5G roll-outs to continue apace in 2021

New 5G launches will be led by telcos in forerunner markets, but the industry’s near-term outlook will depend on the timing of an economic recovery

Global 5G momentum will continue apace in 2021 despite the Covid-19 pandemic which had slowed new 5G launches this year, according to the GSM Association (GSMA).

In its annual Global mobile trends research report, the GSMA said 5G activity has recovered, with 113 mobile operators having launched a 5G network in 48 countries. It expects operators to spend 80% of the telco sector’s capital expenditure, or $890bn, on 5G networks over the next five years.

Also, consumer adoption of 5G will reach 20% of global mobile connections by 2025, with adoption rates higher among countries at the forefront of 5G – US, China, South Korea, Japan, the Gulf states, Australia and parts of Europe.

However, the near-term outlook in 2021 depends, to a large extent, on the timing of an economic recovery from the pandemic, given pressures on consumer incomes.

The GSMA said a continued fall in 5G smartphone prices could help. In its global consumer trends survey for 2020, 37% of consumers said they intended to upgrade to 5G, compared with 30% in 2019.

Although this increase is welcome, it also highlighted the challenge for the mobile industry to convince the mass market of 5G’s value compared to 4G.

On the enterprise front, 56% of operators see manufacturing as the highest potential for 5G, serviced with a mix of internet-of-things deployments, cloud and private networks.

The timing of 5G also aligns with the availability and commercialisation of open networking technologies such as Open RAN (radio access network), which paves the way for a paradigm shift in the way networks are built and operated.

The GSMA said Open RAN will help the industry reduce costs and increase agility to unbundle network assets to monetise use cases such as edge computing. It will also increase competition among network equipment suppliers, with 57% of operators planning to introduce new suppliers into their supplier roster.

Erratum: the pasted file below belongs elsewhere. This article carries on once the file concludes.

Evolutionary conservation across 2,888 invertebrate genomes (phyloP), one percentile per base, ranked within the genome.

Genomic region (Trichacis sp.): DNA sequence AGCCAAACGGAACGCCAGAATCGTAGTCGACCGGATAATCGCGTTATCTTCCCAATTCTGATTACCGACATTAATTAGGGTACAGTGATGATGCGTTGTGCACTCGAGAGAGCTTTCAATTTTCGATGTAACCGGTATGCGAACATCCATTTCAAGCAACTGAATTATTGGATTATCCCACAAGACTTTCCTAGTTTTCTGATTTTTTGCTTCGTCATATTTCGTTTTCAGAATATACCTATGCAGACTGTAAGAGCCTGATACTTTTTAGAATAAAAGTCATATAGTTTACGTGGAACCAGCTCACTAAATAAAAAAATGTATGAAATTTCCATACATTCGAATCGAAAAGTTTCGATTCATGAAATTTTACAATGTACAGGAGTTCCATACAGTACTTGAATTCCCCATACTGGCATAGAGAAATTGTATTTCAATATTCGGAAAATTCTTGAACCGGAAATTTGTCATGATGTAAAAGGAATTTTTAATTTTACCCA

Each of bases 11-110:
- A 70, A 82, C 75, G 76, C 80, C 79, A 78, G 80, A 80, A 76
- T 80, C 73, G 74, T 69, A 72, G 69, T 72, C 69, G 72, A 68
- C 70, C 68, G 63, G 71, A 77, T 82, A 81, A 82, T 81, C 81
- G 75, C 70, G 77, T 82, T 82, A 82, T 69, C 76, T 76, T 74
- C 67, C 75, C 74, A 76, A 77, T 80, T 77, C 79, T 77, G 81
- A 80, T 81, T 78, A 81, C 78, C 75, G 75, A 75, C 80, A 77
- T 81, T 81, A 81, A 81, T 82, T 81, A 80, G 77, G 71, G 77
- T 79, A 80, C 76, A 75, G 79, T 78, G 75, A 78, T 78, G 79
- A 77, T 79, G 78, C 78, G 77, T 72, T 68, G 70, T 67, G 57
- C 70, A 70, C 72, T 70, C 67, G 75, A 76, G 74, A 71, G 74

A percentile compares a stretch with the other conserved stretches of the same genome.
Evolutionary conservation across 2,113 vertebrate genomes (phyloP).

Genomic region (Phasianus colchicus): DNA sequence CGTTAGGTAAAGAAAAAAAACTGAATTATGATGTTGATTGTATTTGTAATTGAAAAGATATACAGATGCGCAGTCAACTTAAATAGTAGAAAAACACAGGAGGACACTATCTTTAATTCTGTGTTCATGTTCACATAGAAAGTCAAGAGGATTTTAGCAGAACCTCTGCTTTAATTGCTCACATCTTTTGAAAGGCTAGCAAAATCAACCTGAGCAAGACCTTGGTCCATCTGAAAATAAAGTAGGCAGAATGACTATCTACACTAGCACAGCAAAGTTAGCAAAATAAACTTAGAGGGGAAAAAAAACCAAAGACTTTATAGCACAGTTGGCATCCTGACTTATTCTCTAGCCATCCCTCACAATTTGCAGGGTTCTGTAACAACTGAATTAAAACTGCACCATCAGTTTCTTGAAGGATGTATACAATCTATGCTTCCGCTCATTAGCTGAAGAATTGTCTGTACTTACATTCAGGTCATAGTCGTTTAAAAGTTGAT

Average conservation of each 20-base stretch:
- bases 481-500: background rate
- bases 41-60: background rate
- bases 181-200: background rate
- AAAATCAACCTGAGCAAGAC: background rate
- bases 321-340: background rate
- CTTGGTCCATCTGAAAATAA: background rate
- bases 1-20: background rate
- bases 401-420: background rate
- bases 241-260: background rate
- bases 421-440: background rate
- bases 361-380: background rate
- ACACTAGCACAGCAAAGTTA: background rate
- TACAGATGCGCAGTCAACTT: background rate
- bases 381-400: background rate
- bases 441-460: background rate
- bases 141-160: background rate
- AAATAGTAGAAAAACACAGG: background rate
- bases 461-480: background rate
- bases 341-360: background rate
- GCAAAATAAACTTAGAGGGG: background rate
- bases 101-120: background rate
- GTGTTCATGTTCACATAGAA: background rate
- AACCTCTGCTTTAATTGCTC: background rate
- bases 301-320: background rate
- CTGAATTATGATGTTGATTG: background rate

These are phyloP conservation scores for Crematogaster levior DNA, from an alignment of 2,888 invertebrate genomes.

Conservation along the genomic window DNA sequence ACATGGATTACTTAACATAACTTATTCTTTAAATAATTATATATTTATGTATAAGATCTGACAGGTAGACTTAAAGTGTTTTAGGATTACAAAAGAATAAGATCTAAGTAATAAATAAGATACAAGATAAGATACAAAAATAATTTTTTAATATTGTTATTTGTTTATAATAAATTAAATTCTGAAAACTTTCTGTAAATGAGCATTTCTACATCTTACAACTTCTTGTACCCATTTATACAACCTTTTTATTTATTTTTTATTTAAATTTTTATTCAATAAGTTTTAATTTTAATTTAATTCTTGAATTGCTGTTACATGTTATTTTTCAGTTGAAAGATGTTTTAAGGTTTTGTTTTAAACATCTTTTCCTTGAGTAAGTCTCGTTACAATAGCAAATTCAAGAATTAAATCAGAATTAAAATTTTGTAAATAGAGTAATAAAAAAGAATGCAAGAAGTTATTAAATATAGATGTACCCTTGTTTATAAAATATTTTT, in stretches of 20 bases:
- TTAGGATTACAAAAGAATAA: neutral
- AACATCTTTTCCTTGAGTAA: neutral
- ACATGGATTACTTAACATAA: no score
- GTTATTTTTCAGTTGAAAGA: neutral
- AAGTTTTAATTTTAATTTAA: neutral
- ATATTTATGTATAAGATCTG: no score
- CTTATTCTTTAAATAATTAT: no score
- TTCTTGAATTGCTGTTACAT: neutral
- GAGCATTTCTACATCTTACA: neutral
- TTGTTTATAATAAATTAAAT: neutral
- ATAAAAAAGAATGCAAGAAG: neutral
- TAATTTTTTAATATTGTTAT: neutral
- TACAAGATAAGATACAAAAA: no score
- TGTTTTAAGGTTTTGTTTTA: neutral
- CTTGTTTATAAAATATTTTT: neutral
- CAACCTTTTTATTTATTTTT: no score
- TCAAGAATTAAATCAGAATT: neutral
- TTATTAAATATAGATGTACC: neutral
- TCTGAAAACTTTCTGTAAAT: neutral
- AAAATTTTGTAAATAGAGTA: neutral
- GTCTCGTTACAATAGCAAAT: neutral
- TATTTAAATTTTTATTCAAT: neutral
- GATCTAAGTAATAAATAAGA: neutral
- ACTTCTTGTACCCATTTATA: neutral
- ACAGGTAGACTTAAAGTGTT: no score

Despite the hype over 5G, 4G will continue to dominate the global mobile landscape, accounting for 57% of the global mobile customer base, by the far the largest share, according to the GSMA.

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Smartphone and 4G adoption are rising in many emerging markets. For example, in India, the world’s second most populous country, smartphone penetration is now about 70%, with 85% of these smartphones running on 4G networks.

The GSMA expects this trend to continue over the next five years, with a fall in smartphone prices and an increase in the availability of local content to make the internet more relevant to users.

The pandemic may have put the spotlight on the importance of mobile connectivity, but in higher-income countries, telecom revenues still fell by 4-8%. In these countries, the decrease is around half of the comparable drop in GDP since the start of 2020. 

The fall was mainly concentrated in four areas: roaming, due to a lack of international travel; lower handset upgrades, due to retail store closures; challenges in corporate and small to medium-sized enterprise markets, and general consumer spend pressures, particularly in the prepaid mobile segments.

However, telcos’ resilient mobile and fibre networks have met the demands of increased data traffic, spiking to 50-100%. The increases were driven by home entertainment and work from home communications, such as video and voice calls.

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